I don't have any horses in this race. I don't know the editor, I don't know any of the authors here personally, and I've not published in this journal. But someone is being highly irresponsible and, as someone invested in the future directions of our field, I believe it to be completely justified to ask for *someone* to be held accountable when such serious professional accusations are lodged in a public way against a specific person. This either did or did not happen, and responsibility should be taken on one side or the other.

If you do not feel that making such serious accusations in a public forum is this big of a deal, I'd ask you to do a serious re-evaluation of your tact and consider the responsibilities that come with the use of such a public forum given the size of your readership and sway of your opinions.


First of all, I would like to applaud Simine for having engaged and trying to argue. Well done! I guess what sets academics with blogs from other 'non-blogger' academics is the unmeasurable patience one has to have to engage with people who so clearly do not intend to have a conversation but shout its opinions. To me, honestly, that is just a loss of time. It is, however, telling from the many comments that the few interesting points raised by another take on your text just fall apart with some scrutiny and thinking. Thank you for it, for showing that you hold the higher moral ground, that you are willing to talk openly about this issue, that you stand by your text and what it represents. To me you are a 'new' someone that I admire. I will be following your posts more often. Thank you!

simine vazire

Hi Sandrina,
I don't think we'll resolve our disagreement, so this will be my last response on this point. I'll just add that in my view, bias can be unconscious, unintentional, etc., and is not always the fault of an individual. Partly for this reason, raising the possibility that bias is at play is not a particularly extreme claim, to me. But I'm sure I would feel differently if I were on the receiving end of such speculation, and I think you raise some important points.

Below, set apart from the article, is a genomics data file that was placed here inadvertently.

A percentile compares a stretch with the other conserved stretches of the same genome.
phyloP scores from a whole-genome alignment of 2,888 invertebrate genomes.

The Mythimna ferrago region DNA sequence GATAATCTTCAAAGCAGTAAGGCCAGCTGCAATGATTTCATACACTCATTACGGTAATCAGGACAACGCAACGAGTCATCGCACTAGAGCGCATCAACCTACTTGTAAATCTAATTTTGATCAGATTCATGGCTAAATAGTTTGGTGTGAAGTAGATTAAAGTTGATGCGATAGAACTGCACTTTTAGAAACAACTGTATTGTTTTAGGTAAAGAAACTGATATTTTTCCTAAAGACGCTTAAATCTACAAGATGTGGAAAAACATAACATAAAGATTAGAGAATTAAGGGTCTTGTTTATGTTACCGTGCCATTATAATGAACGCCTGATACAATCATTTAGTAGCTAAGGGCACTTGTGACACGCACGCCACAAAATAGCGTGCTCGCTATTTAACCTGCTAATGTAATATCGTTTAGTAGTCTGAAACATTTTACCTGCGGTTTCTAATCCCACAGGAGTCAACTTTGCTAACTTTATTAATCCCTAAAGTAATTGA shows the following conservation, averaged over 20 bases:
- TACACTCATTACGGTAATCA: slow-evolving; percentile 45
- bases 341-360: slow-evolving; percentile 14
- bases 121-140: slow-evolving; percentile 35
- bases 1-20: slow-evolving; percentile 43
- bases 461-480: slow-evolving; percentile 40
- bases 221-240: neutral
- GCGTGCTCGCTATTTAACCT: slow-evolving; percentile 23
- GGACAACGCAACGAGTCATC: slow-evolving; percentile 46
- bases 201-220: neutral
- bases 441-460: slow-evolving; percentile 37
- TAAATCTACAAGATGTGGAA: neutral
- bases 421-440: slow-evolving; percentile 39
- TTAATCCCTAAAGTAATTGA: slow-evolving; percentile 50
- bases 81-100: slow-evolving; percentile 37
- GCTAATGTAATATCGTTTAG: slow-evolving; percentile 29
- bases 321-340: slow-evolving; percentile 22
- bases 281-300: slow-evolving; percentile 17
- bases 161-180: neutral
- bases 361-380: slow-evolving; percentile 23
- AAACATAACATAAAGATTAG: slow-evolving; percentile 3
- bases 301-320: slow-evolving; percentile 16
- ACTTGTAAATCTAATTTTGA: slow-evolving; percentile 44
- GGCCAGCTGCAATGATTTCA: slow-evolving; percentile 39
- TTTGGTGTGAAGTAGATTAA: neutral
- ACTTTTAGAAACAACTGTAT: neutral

Thanks for this interesting discussion. You've given me some food for thought, and I'll definitely keep thinking about this.

EJ Wagenmakers

Hi Sandrina,

There appear to be two options:
1. You are in fact an old white male troll, posting under a female name. That would be bad, and you'd have some explaining to do to Saint Pete.
2. You are a young woman in academia. Well, kudos for expressing such strong albeit uninformed opinions. This definitely goes against my gender stereotype.

E.J. Wagenmakers


E.J. The fact that Simine er al. and supporters feel free to publicly sully old white men while critics remain anonymous should tell you where the real power dynamics and bias lie.


Wow EJ, so if the commenter that your responding to is a male then its obviously a white man and they have to explain themselves. But if its a woman, then we get a "I know better than you, your just misinformed" statement and a condescending pat on the head for being a good girl?

Nice double standard that your setting for us. Maybe its YOU who will need to do some explaining to st pete.

EJ Wagenmakers

Hi Mikla,

What I was implying is that it seems to me, from the tone and the content, that "Sandrina" is really an old white a man posing as a women. And yes, I believe this would be deeply immoral.

As for option 2, I was indicating, ironically, that men usually don't mind making strong claims based on little evidence. So you misread my statement entirely. I await your apology.



EJ your literally bashing someone for what you are guessing might be their age, gender, and race based only on them sharing their perspective. Thats like a perfect trifecta of prejudice. keep your condescending hate to yourself and have a beautiful day.

simine vazire